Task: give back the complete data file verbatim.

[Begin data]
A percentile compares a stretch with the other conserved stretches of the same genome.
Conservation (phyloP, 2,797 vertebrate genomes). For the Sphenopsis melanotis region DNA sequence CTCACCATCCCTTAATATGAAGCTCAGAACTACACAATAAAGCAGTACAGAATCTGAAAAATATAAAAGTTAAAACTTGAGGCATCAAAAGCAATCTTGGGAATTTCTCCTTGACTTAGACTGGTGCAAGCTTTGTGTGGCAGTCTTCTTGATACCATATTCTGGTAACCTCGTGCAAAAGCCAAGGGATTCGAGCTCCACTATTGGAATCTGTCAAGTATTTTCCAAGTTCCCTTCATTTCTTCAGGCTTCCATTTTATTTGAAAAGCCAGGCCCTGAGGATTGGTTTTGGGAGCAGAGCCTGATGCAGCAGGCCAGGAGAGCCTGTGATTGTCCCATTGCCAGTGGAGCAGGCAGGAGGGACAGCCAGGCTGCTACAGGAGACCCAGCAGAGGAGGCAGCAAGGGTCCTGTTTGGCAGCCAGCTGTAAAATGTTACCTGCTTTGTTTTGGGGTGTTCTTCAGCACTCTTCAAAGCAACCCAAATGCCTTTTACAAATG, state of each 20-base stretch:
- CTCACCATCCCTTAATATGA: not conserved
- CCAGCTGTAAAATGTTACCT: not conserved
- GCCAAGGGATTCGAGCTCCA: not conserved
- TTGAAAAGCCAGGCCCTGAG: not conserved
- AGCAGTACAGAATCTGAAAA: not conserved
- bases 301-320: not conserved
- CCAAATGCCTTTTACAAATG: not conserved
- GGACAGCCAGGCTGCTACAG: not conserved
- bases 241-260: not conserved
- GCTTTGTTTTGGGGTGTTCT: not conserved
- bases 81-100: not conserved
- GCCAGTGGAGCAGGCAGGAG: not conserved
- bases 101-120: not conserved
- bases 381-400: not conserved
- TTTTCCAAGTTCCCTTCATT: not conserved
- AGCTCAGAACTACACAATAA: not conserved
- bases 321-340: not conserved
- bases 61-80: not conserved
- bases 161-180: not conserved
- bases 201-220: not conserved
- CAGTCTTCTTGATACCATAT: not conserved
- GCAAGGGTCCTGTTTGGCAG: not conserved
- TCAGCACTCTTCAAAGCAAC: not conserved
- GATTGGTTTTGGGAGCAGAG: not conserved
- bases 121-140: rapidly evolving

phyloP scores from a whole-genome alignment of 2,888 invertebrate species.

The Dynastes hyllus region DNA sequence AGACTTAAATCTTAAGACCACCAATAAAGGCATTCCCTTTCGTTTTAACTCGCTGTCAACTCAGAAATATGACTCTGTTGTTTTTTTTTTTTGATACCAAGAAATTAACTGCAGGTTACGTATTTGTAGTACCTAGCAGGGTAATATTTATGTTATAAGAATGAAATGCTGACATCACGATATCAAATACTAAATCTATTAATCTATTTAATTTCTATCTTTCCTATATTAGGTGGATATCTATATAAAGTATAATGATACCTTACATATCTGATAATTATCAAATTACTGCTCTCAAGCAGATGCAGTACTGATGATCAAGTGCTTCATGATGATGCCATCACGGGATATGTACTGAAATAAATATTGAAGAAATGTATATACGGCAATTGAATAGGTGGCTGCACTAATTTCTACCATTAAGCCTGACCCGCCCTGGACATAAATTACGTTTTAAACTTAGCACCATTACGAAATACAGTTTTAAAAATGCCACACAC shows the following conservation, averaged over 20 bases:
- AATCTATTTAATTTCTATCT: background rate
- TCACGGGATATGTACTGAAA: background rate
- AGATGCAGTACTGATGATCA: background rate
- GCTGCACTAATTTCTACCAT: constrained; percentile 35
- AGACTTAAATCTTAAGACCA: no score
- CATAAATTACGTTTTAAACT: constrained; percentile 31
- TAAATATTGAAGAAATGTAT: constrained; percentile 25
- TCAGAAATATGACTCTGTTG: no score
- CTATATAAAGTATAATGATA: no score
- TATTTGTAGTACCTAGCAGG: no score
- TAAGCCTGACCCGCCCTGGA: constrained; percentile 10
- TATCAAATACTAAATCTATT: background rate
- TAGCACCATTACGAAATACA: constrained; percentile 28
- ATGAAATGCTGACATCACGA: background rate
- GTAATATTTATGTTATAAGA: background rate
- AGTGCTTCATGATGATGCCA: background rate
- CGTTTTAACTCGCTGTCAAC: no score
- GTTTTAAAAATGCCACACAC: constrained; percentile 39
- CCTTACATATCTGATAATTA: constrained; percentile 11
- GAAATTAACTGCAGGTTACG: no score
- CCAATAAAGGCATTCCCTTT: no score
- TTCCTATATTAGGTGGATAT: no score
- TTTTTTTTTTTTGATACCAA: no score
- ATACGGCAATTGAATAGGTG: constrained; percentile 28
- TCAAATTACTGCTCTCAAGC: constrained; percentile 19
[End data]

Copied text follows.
A percentile compares a stretch with the other conserved stretches of the same genome.
Conservation (phyloP, 2,797 vertebrate genomes). For the Sphenopsis melanotis region DNA sequence CTCACCATCCCTTAATATGAAGCTCAGAACTACACAATAAAGCAGTACAGAATCTGAAAAATATAAAAGTTAAAACTTGAGGCATCAAAAGCAATCTTGGGAATTTCTCCTTGACTTAGACTGGTGCAAGCTTTGTGTGGCAGTCTTCTTGATACCATATTCTGGTAACCTCGTGCAAAAGCCAAGGGATTCGAGCTCCACTATTGGAATCTGTCAAGTATTTTCCAAGTTCCCTTCATTTCTTCAGGCTTCCATTTTATTTGAAAAGCCAGGCCCTGAGGATTGGTTTTGGGAGCAGAGCCTGATGCAGCAGGCCAGGAGAGCCTGTGATTGTCCCATTGCCAGTGGAGCAGGCAGGAGGGACAGCCAGGCTGCTACAGGAGACCCAGCAGAGGAGGCAGCAAGGGTCCTGTTTGGCAGCCAGCTGTAAAATGTTACCTGCTTTGTTTTGGGGTGTTCTTCAGCACTCTTCAAAGCAACCCAAATGCCTTTTACAAATG, state of each 20-base stretch:
- CTCACCATCCCTTAATATGA: not conserved
- CCAGCTGTAAAATGTTACCT: not conserved
- GCCAAGGGATTCGAGCTCCA: not conserved
- TTGAAAAGCCAGGCCCTGAG: not conserved
- AGCAGTACAGAATCTGAAAA: not conserved
- bases 301-320: not conserved
- CCAAATGCCTTTTACAAATG: not conserved
- GGACAGCCAGGCTGCTACAG: not conserved
- bases 241-260: not conserved
- GCTTTGTTTTGGGGTGTTCT: not conserved
- bases 81-100: not conserved
- GCCAGTGGAGCAGGCAGGAG: not conserved
- bases 101-120: not conserved
- bases 381-400: not conserved
- TTTTCCAAGTTCCCTTCATT: not conserved
- AGCTCAGAACTACACAATAA: not conserved
- bases 321-340: not conserved
- bases 61-80: not conserved
- bases 161-180: not conserved
- bases 201-220: not conserved
- CAGTCTTCTTGATACCATAT: not conserved
- GCAAGGGTCCTGTTTGGCAG: not conserved
- TCAGCACTCTTCAAAGCAAC: not conserved
- GATTGGTTTTGGGAGCAGAG: not conserved
- bases 121-140: rapidly evolving

phyloP scores from a whole-genome alignment of 2,888 invertebrate species.

The Dynastes hyllus region DNA sequence AGACTTAAATCTTAAGACCACCAATAAAGGCATTCCCTTTCGTTTTAACTCGCTGTCAACTCAGAAATATGACTCTGTTGTTTTTTTTTTTTGATACCAAGAAATTAACTGCAGGTTACGTATTTGTAGTACCTAGCAGGGTAATATTTATGTTATAAGAATGAAATGCTGACATCACGATATCAAATACTAAATCTATTAATCTATTTAATTTCTATCTTTCCTATATTAGGTGGATATCTATATAAAGTATAATGATACCTTACATATCTGATAATTATCAAATTACTGCTCTCAAGCAGATGCAGTACTGATGATCAAGTGCTTCATGATGATGCCATCACGGGATATGTACTGAAATAAATATTGAAGAAATGTATATACGGCAATTGAATAGGTGGCTGCACTAATTTCTACCATTAAGCCTGACCCGCCCTGGACATAAATTACGTTTTAAACTTAGCACCATTACGAAATACAGTTTTAAAAATGCCACACAC shows the following conservation, averaged over 20 bases:
- AATCTATTTAATTTCTATCT: background rate
- TCACGGGATATGTACTGAAA: background rate
- AGATGCAGTACTGATGATCA: background rate
- GCTGCACTAATTTCTACCAT: constrained; percentile 35
- AGACTTAAATCTTAAGACCA: no score
- CATAAATTACGTTTTAAACT: constrained; percentile 31
- TAAATATTGAAGAAATGTAT: constrained; percentile 25
- TCAGAAATATGACTCTGTTG: no score
- CTATATAAAGTATAATGATA: no score
- TATTTGTAGTACCTAGCAGG: no score
- TAAGCCTGACCCGCCCTGGA: constrained; percentile 10
- TATCAAATACTAAATCTATT: background rate
- TAGCACCATTACGAAATACA: constrained; percentile 28
- ATGAAATGCTGACATCACGA: background rate
- GTAATATTTATGTTATAAGA: background rate
- AGTGCTTCATGATGATGCCA: background rate
- CGTTTTAACTCGCTGTCAAC: no score
- GTTTTAAAAATGCCACACAC: constrained; percentile 39
- CCTTACATATCTGATAATTA: constrained; percentile 11
- GAAATTAACTGCAGGTTACG: no score
- CCAATAAAGGCATTCCCTTT: no score
- TTCCTATATTAGGTGGATAT: no score
- TTTTTTTTTTTTGATACCAA: no score
- ATACGGCAATTGAATAGGTG: constrained; percentile 28
- TCAAATTACTGCTCTCAAGC: constrained; percentile 19